As for the movie's location, Rose says the fact that New Orleans was the site of so much tragedy for the African-American community is exactly why it's the perfect setting for The Princess and the Frog. "Where else do children need to see themselves as progressive and strong and having the ability to make their dreams come true?" she says. "Even if it's something that takes place in the past, the message lives right now. New Orleans needs that. New Orleans needs to know in no uncertain terms that the heritage that lives there—in their music, in their food—these things are not only viable but a part of the makings of the fabric of this country and worthy of celebrating."

The look of Princess Tianna isn't the only change worth noting in The Princess and the Frog. After a long run of CGI, Disney is returning to its original art form, and Rose says New Orleans is just the subject to help them show off the medium they pioneered. "They've captured the heat of that city in their drawing," she says. "It's palpable. There's a haze in it." But why take the step backward? "There's a romanticism with hand-drawn animation that you lose when you move into CGI. When you're talking about a fairy tale, I think there's a softness around the edges that you can't get with a computer," she says. "I'm not an artist—some people might argue: 'Yes, you can! You just hit Control-F3!' But I think there's no one who does hand-drawn animation like Disney. Even their color palette is so distinct."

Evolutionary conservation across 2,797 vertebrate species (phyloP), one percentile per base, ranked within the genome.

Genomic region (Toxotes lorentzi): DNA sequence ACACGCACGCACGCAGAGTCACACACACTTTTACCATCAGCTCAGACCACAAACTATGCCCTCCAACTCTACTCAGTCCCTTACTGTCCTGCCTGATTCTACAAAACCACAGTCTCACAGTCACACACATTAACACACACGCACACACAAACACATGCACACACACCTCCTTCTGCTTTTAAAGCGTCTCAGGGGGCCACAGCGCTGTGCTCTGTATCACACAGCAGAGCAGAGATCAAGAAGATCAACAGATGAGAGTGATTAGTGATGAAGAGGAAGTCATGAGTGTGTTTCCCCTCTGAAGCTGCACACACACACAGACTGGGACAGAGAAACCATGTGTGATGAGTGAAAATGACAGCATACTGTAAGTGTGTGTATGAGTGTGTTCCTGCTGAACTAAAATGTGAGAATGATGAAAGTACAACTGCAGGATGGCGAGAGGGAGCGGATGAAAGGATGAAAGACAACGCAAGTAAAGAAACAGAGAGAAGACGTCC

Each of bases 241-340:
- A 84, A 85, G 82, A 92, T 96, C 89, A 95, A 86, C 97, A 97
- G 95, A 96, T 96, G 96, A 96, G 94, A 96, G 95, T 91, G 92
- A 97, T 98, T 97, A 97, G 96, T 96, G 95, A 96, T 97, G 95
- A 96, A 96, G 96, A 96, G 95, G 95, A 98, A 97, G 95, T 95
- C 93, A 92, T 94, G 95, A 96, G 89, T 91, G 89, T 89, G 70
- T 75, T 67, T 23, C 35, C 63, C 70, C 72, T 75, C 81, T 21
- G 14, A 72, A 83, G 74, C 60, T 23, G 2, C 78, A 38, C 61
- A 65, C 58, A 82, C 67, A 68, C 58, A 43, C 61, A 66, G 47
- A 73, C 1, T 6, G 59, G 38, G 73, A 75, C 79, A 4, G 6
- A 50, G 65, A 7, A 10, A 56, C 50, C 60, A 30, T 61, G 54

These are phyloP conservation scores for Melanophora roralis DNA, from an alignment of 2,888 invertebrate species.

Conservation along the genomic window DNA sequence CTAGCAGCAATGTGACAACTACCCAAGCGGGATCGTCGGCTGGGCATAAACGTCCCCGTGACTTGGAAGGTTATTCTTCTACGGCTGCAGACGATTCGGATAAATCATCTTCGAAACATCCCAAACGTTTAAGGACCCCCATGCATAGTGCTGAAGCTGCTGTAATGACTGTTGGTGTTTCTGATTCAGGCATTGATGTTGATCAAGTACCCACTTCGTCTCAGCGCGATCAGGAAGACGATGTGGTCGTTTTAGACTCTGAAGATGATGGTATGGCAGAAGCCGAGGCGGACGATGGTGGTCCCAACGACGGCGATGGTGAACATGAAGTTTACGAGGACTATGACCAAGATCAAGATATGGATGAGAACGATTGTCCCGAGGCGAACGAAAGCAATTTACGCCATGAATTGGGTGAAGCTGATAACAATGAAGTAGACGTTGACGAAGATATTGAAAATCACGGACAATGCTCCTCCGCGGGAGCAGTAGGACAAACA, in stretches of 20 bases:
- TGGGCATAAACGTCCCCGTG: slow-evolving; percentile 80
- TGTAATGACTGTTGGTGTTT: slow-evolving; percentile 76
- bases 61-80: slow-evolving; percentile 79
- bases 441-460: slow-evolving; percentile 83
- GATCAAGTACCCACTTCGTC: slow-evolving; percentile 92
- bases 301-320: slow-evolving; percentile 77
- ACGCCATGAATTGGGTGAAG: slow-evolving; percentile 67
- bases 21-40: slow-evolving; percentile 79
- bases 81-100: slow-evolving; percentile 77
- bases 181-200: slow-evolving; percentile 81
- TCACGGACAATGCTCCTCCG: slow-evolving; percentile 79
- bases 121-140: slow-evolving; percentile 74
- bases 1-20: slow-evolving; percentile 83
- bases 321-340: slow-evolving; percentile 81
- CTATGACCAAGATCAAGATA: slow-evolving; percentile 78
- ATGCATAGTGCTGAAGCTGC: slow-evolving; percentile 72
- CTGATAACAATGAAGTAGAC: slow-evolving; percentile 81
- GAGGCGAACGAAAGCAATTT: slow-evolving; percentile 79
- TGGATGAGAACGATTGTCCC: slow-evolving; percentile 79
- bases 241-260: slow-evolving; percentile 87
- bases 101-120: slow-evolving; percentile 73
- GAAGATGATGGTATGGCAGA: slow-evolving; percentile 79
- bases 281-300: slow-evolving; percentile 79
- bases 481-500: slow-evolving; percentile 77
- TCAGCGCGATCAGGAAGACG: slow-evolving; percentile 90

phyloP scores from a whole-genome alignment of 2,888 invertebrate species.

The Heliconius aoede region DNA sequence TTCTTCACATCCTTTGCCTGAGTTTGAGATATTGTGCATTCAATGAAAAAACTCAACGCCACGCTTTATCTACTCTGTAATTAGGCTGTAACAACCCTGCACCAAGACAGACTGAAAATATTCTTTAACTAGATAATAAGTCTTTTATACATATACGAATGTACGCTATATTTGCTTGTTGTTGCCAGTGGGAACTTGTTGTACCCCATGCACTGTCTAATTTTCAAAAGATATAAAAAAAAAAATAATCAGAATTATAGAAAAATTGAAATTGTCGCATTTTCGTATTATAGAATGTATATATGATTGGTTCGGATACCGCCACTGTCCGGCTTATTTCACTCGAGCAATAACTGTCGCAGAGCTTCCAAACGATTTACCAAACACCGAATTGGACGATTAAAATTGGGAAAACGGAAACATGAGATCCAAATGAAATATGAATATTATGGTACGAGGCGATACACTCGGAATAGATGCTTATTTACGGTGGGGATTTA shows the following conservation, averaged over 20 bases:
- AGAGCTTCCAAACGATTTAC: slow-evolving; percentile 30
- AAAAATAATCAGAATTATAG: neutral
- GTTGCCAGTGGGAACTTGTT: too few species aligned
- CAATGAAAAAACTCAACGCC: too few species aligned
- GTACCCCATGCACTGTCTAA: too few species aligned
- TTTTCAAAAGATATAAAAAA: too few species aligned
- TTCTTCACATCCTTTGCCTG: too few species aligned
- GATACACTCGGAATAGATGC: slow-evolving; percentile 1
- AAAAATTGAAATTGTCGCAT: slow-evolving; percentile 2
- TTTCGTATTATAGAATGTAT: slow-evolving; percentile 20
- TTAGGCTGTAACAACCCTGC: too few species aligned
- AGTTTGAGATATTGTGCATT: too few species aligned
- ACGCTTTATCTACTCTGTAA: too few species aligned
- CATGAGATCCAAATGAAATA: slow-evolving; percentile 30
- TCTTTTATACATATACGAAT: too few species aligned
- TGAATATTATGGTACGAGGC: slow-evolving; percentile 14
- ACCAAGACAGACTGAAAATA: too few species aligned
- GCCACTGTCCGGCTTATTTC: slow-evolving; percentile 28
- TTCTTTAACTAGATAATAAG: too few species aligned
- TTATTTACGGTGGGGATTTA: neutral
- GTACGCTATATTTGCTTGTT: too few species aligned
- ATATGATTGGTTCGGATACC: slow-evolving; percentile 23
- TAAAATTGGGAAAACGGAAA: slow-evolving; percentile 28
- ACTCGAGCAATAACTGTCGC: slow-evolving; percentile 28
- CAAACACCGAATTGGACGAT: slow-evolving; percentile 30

Rose says The Incredibles and Monsters, Inc. are two of her favorite movies, but that hand-drawn animation as an art form must be preserved before it's lost altogether. "I think it's worth keeping some of the classic things we do in life," she says. "Which doesn't mean that we shouldn't step forward, but you don't have to throw something away to use something else."


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